The disintegration of European empires sparked a wave of new ethno-nationalist movements and nation-building projects continent-wide.

Unified Germany itself was formed through Prussian-led ethno-nationalist mobilization of pan-Germanic identity and Bismarck’s ruthless statecraft from 1862-1871. The new Germany embodied an ethnic nation-state excluding Austria’s Germans and German minorities in neighboring countries.[10]

In Eastern Europe, restored Poland after 123 years of partition was defined as an ethnic Polish nation-state, despite its multi-ethnic reality on the ground. Józef Piłsudski, leader of the interwar Second Polish Republic, aimed to assimilate or expel minorities like Ukrainians, Jews, Belarusians, and Germans through ‘ethnic consolidation’.[11]

Post-Habsburg states like Czechoslovakia and Yugoslavia contended with disgruntled ethnic minority populations (like Sudeten Germans and Croatian Serbs) separated from their perceived ethnic homelands. This fueled grievances and revisionist claims from successor states like Weimar Germany and fascist Italy.[12]

Even France, despite its civic revolutionary heritage, showed ethno-nationalist tones. The Third Republic pursued centralization, restricted regional languages, and ‘nationalized’ minorities like Occitan, Basque, Corsican, and Breton speakers.[13]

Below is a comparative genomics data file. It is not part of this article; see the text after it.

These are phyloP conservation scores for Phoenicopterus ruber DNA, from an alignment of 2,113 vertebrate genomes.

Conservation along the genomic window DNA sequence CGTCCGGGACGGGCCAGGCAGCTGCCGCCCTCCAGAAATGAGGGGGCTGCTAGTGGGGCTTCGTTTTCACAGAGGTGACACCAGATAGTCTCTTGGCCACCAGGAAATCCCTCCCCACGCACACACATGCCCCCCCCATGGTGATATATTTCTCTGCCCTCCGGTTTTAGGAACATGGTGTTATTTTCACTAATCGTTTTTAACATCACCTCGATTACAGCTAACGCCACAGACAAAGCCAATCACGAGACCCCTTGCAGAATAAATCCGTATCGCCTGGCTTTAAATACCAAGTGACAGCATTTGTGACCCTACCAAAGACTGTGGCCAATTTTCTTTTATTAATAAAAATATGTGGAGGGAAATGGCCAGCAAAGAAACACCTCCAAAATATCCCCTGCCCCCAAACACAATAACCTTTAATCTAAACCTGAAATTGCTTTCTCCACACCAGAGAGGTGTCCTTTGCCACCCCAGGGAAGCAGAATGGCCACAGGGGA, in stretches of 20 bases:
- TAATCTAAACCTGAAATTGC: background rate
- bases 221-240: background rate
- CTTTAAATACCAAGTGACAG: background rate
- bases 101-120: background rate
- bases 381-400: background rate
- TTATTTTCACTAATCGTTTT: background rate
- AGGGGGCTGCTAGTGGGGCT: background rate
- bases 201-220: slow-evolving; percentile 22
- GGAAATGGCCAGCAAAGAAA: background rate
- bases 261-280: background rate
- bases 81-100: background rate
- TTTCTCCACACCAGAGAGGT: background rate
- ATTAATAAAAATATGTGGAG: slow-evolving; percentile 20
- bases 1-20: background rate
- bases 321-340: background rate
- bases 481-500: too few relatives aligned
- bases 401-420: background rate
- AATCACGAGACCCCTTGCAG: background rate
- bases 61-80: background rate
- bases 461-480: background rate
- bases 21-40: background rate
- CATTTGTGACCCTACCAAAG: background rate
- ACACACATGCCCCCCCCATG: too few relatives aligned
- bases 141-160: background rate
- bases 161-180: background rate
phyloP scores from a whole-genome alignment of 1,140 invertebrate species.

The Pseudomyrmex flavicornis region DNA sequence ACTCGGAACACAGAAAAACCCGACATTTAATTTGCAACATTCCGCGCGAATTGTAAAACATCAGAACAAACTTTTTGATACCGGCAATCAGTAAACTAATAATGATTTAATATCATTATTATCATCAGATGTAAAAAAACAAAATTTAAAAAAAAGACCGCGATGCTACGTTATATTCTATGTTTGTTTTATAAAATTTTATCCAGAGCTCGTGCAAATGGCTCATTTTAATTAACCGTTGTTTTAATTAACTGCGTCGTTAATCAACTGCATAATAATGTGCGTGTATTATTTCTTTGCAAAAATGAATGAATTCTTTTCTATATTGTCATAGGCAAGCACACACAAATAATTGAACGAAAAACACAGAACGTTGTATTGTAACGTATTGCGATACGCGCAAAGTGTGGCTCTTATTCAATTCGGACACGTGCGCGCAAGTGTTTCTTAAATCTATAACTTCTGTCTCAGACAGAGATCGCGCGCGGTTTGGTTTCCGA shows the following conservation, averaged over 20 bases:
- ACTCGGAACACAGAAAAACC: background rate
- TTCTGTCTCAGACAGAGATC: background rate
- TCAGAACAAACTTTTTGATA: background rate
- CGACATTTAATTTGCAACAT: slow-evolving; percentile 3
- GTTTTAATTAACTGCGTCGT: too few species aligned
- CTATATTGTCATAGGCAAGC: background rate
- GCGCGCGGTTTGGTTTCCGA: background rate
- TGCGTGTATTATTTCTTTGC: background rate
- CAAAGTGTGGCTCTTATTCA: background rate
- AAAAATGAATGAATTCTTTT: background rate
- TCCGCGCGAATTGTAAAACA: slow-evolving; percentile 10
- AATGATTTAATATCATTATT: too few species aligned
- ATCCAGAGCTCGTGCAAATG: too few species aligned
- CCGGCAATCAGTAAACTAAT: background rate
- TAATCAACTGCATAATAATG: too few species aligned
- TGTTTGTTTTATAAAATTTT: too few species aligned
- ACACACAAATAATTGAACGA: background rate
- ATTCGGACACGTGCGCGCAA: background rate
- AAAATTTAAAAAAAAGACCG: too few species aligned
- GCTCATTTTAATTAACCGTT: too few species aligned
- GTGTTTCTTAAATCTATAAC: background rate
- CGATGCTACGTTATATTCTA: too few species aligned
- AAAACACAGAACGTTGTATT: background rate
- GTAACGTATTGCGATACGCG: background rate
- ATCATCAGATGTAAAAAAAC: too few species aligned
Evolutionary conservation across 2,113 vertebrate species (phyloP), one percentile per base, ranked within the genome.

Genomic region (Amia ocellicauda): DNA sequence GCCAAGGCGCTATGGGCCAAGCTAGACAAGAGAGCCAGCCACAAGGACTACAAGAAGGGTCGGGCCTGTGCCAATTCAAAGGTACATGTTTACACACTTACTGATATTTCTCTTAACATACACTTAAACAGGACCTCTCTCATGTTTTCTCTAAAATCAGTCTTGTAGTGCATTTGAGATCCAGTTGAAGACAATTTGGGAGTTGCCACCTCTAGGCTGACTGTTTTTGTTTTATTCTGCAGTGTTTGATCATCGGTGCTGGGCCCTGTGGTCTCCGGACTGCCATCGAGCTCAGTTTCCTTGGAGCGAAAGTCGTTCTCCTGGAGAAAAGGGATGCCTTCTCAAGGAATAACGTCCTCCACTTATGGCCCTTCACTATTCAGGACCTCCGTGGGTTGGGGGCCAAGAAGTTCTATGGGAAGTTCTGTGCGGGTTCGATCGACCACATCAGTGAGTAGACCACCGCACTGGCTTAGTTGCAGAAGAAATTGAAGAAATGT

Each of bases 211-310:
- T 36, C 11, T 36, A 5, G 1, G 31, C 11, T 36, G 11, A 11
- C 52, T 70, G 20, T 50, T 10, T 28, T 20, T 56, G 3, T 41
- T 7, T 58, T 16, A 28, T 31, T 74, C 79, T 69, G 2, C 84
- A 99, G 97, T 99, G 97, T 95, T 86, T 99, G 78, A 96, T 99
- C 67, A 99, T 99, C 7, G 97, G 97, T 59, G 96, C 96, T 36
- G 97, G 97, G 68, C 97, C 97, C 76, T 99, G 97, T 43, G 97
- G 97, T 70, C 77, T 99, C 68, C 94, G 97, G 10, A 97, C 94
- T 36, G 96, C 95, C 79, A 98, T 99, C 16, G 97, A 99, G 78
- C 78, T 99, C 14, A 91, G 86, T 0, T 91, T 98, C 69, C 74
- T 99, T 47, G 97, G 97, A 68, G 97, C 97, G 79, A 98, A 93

In Africa and Asia, European colonialism directly stimulated indigenous ethno-nationalism. Nineteenth century European racial theorists hierarchically categorized African ethnicities and Languages. Colonizers initially utilized ‘martial races’ for their army, later switching to divide-and-rule policies to fracture potential resistance.[14]

Colonial authorities codified fluid precolonial ethnicities into rigid bureaucratic categories on identity cards and census forms. They promoted certain ethnicities, while suppressing others. Educational and economic favoritism bred resentment between groups.[15]